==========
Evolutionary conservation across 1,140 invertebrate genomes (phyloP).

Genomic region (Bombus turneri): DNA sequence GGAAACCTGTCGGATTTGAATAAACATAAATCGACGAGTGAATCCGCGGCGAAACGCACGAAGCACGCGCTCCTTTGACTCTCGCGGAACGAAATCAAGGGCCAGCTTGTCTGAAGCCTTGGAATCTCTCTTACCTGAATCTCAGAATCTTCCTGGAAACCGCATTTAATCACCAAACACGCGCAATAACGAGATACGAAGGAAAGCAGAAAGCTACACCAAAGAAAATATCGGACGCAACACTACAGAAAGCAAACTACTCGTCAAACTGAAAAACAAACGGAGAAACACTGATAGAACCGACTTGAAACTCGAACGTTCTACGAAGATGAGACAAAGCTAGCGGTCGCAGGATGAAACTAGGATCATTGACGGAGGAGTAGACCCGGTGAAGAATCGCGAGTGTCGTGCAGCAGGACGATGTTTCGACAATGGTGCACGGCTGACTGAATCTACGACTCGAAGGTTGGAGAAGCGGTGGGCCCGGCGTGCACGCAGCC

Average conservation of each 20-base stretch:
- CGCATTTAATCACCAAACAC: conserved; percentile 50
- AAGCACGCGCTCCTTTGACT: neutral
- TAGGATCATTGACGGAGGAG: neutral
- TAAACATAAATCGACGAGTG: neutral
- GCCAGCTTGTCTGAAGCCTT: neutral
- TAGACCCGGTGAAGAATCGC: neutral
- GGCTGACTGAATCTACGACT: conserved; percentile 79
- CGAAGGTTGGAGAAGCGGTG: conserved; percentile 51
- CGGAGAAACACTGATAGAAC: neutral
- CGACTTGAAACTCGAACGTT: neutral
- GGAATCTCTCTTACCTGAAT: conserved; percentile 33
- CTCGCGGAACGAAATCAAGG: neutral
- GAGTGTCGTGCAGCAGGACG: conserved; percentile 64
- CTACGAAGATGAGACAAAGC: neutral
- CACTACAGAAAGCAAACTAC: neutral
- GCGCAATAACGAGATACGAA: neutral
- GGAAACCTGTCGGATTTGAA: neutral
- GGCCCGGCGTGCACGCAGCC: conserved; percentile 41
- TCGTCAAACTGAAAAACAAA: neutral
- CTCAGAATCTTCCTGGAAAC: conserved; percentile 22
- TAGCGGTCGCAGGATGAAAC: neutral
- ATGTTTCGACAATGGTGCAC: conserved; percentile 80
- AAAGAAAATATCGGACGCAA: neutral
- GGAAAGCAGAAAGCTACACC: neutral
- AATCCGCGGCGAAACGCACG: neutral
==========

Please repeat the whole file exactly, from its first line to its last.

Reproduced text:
Evolutionary conservation across 1,140 invertebrate genomes (phyloP).

Genomic region (Bombus turneri): DNA sequence GGAAACCTGTCGGATTTGAATAAACATAAATCGACGAGTGAATCCGCGGCGAAACGCACGAAGCACGCGCTCCTTTGACTCTCGCGGAACGAAATCAAGGGCCAGCTTGTCTGAAGCCTTGGAATCTCTCTTACCTGAATCTCAGAATCTTCCTGGAAACCGCATTTAATCACCAAACACGCGCAATAACGAGATACGAAGGAAAGCAGAAAGCTACACCAAAGAAAATATCGGACGCAACACTACAGAAAGCAAACTACTCGTCAAACTGAAAAACAAACGGAGAAACACTGATAGAACCGACTTGAAACTCGAACGTTCTACGAAGATGAGACAAAGCTAGCGGTCGCAGGATGAAACTAGGATCATTGACGGAGGAGTAGACCCGGTGAAGAATCGCGAGTGTCGTGCAGCAGGACGATGTTTCGACAATGGTGCACGGCTGACTGAATCTACGACTCGAAGGTTGGAGAAGCGGTGGGCCCGGCGTGCACGCAGCC

Average conservation of each 20-base stretch:
- CGCATTTAATCACCAAACAC: conserved; percentile 50
- AAGCACGCGCTCCTTTGACT: neutral
- TAGGATCATTGACGGAGGAG: neutral
- TAAACATAAATCGACGAGTG: neutral
- GCCAGCTTGTCTGAAGCCTT: neutral
- TAGACCCGGTGAAGAATCGC: neutral
- GGCTGACTGAATCTACGACT: conserved; percentile 79
- CGAAGGTTGGAGAAGCGGTG: conserved; percentile 51
- CGGAGAAACACTGATAGAAC: neutral
- CGACTTGAAACTCGAACGTT: neutral
- GGAATCTCTCTTACCTGAAT: conserved; percentile 33
- CTCGCGGAACGAAATCAAGG: neutral
- GAGTGTCGTGCAGCAGGACG: conserved; percentile 64
- CTACGAAGATGAGACAAAGC: neutral
- CACTACAGAAAGCAAACTAC: neutral
- GCGCAATAACGAGATACGAA: neutral
- GGAAACCTGTCGGATTTGAA: neutral
- GGCCCGGCGTGCACGCAGCC: conserved; percentile 41
- TCGTCAAACTGAAAAACAAA: neutral
- CTCAGAATCTTCCTGGAAAC: conserved; percentile 22
- TAGCGGTCGCAGGATGAAAC: neutral
- ATGTTTCGACAATGGTGCAC: conserved; percentile 80
- AAAGAAAATATCGGACGCAA: neutral
- GGAAAGCAGAAAGCTACACC: neutral
- AATCCGCGGCGAAACGCACG: neutral